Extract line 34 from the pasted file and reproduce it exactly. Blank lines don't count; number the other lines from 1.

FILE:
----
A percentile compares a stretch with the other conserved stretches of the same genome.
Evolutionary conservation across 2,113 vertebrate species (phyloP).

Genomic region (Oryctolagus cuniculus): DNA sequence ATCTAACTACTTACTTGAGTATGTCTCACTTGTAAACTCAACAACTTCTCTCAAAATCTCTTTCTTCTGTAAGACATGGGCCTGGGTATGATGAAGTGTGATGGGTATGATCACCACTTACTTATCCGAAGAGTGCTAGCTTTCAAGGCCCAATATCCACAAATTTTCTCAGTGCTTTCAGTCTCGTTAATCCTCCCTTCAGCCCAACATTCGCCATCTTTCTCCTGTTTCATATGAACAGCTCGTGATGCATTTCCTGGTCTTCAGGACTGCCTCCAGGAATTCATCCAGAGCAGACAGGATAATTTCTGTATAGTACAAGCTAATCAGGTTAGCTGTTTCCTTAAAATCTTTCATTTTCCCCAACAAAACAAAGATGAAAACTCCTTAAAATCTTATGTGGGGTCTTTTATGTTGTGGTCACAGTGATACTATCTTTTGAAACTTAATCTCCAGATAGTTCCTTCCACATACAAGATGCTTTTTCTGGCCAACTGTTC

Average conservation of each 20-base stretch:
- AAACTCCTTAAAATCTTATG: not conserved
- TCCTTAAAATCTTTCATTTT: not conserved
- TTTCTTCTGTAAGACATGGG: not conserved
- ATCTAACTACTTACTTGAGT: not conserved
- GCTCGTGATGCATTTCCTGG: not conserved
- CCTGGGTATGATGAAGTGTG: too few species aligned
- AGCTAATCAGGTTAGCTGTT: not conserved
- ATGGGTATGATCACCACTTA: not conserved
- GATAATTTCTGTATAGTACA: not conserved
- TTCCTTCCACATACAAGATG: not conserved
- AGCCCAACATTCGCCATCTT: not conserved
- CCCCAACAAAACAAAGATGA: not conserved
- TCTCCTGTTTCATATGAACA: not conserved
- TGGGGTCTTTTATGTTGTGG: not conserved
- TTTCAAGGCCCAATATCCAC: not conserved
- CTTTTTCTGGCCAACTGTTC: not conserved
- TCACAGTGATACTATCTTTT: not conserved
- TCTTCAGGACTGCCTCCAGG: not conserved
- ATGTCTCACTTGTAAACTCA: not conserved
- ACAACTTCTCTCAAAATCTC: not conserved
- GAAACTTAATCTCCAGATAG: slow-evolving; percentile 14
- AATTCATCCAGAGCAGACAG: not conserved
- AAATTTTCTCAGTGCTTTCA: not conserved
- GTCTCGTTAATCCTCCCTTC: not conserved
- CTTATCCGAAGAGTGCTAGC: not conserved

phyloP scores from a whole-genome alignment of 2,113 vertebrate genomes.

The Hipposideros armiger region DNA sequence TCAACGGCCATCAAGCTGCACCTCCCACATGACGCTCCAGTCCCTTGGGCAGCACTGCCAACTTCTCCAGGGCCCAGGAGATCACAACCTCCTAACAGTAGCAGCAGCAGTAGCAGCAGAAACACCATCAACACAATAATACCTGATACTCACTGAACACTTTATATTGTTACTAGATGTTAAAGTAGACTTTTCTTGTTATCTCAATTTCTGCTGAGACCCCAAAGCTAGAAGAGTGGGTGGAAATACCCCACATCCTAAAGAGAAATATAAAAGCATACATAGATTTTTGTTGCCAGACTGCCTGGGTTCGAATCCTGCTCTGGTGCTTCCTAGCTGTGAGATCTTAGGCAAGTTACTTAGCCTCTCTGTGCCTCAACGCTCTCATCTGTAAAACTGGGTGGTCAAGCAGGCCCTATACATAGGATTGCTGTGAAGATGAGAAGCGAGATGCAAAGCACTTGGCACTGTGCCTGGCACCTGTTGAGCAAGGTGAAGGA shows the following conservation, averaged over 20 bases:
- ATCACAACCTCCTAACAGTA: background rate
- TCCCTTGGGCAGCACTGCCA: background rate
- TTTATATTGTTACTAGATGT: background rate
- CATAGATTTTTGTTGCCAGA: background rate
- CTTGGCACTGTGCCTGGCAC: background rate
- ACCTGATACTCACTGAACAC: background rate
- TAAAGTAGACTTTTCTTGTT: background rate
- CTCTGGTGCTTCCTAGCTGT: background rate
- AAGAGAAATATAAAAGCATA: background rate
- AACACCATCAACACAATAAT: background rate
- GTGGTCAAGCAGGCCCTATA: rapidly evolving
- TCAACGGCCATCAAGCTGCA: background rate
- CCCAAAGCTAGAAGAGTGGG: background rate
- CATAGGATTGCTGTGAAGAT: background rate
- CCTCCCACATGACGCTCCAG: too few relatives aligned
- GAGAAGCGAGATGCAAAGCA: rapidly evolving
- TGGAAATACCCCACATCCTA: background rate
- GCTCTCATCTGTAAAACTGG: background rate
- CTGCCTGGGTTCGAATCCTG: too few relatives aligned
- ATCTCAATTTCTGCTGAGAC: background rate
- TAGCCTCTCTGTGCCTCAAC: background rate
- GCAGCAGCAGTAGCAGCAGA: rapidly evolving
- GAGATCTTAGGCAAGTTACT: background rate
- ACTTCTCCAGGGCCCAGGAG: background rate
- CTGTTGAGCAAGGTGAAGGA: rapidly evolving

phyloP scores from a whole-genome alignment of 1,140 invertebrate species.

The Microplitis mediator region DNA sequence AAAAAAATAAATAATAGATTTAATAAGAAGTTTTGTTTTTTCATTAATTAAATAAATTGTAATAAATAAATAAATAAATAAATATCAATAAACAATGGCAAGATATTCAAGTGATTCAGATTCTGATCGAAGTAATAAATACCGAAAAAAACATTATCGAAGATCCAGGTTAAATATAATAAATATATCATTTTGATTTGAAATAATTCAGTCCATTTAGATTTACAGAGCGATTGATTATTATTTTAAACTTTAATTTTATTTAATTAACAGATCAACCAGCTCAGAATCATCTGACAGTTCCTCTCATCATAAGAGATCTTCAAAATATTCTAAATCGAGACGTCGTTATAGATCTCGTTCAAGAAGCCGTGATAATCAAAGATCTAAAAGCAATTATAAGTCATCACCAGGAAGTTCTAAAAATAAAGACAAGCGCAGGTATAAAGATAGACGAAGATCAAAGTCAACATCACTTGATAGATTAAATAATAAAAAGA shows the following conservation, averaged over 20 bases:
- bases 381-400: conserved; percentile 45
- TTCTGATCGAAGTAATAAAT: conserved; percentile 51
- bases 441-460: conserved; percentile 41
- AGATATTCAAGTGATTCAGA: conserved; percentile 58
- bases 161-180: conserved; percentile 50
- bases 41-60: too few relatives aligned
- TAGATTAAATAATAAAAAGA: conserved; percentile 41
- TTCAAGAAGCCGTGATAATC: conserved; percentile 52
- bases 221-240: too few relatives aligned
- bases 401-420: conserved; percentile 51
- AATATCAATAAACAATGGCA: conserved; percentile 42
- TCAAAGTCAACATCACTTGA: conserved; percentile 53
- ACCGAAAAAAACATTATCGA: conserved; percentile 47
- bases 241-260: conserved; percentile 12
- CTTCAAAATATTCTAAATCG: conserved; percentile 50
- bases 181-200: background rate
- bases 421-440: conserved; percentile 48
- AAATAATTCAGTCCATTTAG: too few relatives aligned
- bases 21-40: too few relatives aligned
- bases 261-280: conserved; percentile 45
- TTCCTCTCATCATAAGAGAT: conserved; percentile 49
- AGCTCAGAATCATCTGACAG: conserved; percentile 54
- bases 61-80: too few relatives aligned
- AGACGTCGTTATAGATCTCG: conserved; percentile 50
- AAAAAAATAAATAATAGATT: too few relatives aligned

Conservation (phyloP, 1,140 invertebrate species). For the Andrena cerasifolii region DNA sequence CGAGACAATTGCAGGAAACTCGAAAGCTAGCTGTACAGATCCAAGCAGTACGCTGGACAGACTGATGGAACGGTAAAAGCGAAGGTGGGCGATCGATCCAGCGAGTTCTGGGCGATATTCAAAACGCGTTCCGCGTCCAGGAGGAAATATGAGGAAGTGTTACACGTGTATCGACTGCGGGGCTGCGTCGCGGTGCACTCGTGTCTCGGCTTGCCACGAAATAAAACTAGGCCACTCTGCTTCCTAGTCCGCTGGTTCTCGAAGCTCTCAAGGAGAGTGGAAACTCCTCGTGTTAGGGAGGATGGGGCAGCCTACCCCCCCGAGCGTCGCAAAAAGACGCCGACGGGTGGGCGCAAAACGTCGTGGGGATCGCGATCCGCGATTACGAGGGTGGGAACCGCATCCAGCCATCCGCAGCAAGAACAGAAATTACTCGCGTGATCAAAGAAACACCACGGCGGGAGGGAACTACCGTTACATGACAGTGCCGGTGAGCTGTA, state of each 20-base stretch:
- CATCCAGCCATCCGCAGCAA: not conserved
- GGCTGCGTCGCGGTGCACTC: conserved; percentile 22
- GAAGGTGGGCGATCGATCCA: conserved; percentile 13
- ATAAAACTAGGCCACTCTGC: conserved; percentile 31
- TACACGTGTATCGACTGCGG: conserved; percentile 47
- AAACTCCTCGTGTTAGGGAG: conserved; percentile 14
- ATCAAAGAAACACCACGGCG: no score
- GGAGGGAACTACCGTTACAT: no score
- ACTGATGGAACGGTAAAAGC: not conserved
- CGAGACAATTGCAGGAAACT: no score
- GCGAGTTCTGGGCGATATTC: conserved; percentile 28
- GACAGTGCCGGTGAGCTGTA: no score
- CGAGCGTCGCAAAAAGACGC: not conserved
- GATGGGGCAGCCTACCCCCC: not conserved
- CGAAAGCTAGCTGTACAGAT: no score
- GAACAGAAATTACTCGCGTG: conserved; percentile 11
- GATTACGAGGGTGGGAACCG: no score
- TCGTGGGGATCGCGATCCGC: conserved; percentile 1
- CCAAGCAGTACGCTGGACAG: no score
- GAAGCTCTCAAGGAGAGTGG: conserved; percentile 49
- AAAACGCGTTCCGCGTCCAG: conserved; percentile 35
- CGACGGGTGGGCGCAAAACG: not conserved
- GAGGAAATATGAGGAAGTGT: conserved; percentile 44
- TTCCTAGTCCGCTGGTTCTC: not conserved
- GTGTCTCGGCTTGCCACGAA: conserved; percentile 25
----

- TTTATATTGTTACTAGATGT: background rate